Thursday, December 18, 2014

"Exodus: Gods and Kings" (2014) - starring Christian Bale

Maybe it's because this story has been told so many times, but this version didn't leave me with awe and wonder as previous versions have.  There were flaws in it which distracted my immersion into the story.  I could never forget this was just a movie.  For instance, the woman who plays the prophet reading entrails -- her British accent was so strong there was no way I could believe she was really an Egyptian.  At least she looked Egyptian.  That wasn't true for Joel Edgerton in the role of Ramses. His blue eyes jarred me, and while I can believe there exist blue-eyed Egyptians, in this instance it didn't work for me.  Then there's the scene when we first meet Moses' wife.  She's working at the well in the fields, and her Hollywood makeup is perfect... no smudges, no sweat and brilliant red lipstick newly applied.  When Moses returns home after the Red Sea event, her clothing and makeup are fresh from the dressing room, and Christian Bale is appropriately dirty, unkempt and I totally believed he had just experienced incredible miracles of God.  I suspect director Ridley Scott didn't give enough supervision to the casting because he's simply too good to let inconsistent accents and appearances to ruin the credibility of the movie.  At least if EVERYONE had British accents it wouldn't have jarred me so much.  As it is, we're reminded these are just actors from different parts of the world playing their assigned roles.

Spectacular Events:  They are brilliantly envisioned.  The fish, the waters turning into blood, the locusts, the horses and cattle dying... excellently rendered.  And while the red sea parts in a realistic, rather than in a dramatic Godly way, the powerful force of nature is still an awesome sight.  The director is magnificent in special effects magic.  Still, this story is about a religion's view about their God, and to reduce the miracles of God's deeds is to take away the glory and wonder of that God's power.  If a literal darkness can pass over Egypt and kill the firstborn child of each Egyptian family, then why not the red sea literally parting as in previous depictions?  This is more an ethical comment than a criticism.  It's not right or wrong or bad or good... just an opinion.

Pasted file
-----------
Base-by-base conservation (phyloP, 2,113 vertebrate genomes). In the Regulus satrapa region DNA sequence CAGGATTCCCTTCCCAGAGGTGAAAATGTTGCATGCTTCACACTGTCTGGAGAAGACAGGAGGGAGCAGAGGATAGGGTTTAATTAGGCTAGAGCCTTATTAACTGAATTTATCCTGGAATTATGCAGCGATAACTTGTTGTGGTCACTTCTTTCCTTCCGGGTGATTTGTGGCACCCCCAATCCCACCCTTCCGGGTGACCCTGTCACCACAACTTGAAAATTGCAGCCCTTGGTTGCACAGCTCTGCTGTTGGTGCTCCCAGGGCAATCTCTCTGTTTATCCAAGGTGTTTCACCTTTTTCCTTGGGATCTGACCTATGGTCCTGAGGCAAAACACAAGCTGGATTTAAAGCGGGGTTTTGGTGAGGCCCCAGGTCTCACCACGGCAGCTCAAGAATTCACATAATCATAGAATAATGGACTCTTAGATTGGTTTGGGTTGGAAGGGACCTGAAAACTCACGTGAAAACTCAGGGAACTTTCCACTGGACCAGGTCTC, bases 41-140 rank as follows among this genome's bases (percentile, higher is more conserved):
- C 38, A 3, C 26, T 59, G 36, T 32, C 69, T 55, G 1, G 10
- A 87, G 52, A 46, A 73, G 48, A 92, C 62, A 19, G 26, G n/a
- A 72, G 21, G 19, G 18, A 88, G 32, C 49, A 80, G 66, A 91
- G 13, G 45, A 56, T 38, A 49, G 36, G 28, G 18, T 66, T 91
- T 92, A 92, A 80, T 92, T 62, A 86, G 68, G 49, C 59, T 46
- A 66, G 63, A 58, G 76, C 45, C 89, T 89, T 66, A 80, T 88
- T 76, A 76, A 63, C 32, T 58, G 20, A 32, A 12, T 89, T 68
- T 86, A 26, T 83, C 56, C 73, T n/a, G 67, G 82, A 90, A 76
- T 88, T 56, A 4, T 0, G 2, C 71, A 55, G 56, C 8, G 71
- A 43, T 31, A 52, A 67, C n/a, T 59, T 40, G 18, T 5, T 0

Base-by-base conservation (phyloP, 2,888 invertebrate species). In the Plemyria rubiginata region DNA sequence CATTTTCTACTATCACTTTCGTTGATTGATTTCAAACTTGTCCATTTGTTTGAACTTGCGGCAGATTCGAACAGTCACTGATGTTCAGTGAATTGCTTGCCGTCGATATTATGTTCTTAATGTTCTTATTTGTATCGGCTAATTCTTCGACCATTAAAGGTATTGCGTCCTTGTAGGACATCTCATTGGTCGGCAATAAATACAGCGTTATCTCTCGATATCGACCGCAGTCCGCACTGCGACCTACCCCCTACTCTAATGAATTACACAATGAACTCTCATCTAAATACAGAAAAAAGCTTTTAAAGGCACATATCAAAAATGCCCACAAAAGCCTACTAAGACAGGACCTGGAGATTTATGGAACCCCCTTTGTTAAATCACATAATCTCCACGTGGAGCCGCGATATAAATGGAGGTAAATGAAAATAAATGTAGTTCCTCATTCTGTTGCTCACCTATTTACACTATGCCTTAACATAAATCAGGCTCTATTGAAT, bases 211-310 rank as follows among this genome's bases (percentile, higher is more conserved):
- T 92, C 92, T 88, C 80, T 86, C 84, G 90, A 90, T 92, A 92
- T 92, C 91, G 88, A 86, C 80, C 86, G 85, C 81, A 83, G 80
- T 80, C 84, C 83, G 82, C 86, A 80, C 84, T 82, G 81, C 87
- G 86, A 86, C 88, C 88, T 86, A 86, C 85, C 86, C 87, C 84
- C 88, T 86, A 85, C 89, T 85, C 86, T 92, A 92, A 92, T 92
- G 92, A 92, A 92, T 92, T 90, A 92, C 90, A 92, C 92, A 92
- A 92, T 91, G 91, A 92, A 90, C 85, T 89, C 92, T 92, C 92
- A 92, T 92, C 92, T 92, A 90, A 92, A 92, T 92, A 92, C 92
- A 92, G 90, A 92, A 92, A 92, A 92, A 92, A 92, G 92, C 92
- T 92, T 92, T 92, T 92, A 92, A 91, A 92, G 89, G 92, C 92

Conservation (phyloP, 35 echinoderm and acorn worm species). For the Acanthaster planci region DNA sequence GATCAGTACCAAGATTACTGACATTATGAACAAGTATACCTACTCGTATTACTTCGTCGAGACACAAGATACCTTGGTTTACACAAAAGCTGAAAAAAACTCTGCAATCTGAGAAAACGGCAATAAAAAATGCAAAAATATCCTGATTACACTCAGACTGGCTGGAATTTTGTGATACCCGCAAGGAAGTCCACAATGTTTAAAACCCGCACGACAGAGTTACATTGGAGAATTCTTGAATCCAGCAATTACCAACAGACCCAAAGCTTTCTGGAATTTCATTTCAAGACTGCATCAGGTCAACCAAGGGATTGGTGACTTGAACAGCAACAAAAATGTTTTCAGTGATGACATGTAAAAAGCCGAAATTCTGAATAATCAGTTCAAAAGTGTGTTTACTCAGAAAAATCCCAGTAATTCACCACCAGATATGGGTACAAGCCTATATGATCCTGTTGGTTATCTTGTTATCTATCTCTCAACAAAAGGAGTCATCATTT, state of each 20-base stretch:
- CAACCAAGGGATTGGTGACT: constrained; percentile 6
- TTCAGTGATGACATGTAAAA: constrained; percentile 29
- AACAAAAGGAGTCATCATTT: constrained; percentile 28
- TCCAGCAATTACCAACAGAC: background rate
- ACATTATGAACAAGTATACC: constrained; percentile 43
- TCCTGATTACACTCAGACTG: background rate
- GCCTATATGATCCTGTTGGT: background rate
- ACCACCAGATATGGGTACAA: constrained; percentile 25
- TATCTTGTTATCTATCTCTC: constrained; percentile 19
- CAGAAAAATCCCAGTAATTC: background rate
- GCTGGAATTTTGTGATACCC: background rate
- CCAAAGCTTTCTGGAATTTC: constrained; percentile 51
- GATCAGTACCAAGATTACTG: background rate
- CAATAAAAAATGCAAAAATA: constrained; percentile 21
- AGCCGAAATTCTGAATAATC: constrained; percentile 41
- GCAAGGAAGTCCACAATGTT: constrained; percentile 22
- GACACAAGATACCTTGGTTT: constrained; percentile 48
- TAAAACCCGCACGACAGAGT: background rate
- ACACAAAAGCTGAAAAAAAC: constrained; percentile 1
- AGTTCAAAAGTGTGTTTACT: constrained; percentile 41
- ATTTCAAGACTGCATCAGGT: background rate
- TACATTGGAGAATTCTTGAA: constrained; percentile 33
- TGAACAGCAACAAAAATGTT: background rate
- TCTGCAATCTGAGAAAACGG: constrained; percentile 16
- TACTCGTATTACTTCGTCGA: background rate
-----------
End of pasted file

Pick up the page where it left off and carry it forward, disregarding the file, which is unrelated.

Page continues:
Acting:  It broke my heart to watch Christian Bale doing his superb acting surrounded by elements which did not support his own credibility.   Sigourney Weaver was featured, but I think she had one line... what a waste of an excellent actress.  Ben Kingsley had more lines but his role barely featured to be crucial to the storyline.  Added to the fact that Edgerton was simply not believable as an Egyptian, his tender moments with his son were barely strong enough to overcome his general despotic ruthlessness.  I wished his scenes with Moses had more honest moments of true love in it rather than acts for his own selfish agenda.  His every scene with Moses should have been driven by a deep underlying awareness that this man has been loyal to him all his life, saved his life, and would have died for him at any moment.  To be fair, it's possible Ridley Scott had many such fine scenes for all these actors which ended up on the cutting floor... simply to keep the movie at a reasonable length. He did have to cover a lot of pages from the Bible.

Summary:  Basically, because the director wanted to give a realistic slant to this movie, it sacrificed the wonder and majesty of the Biblical God's might.  Religions are an essential component of many people's lives.  People want to believe in a higher power.  If the ebbing of the Red Sea is simply a force of nature, then what force of nature would kill Egyptian firstborns but not Hebrew firstborns?  A darkness (air virus?) wouldn't be selective enough to do it.   If  the director wanted to make a realistic movie, then why not focus on the emotional interactions of the people involved, the story behind the story, the personal sacrifices made by Moses and Ramses to be true to their love and loyalty for each other and still do their jobs.  Have less chariots and chasing scenes, and more people scenes.  As it was,while this ended up as great "movie-MAKING", it was still just a movie.  By contrast, for example, I walked out of  "Blade Runner" thinking, "Wow!  What a great movie."

IMDB site:
Tags:  Ridley Scott, Moses, Exodus,  ,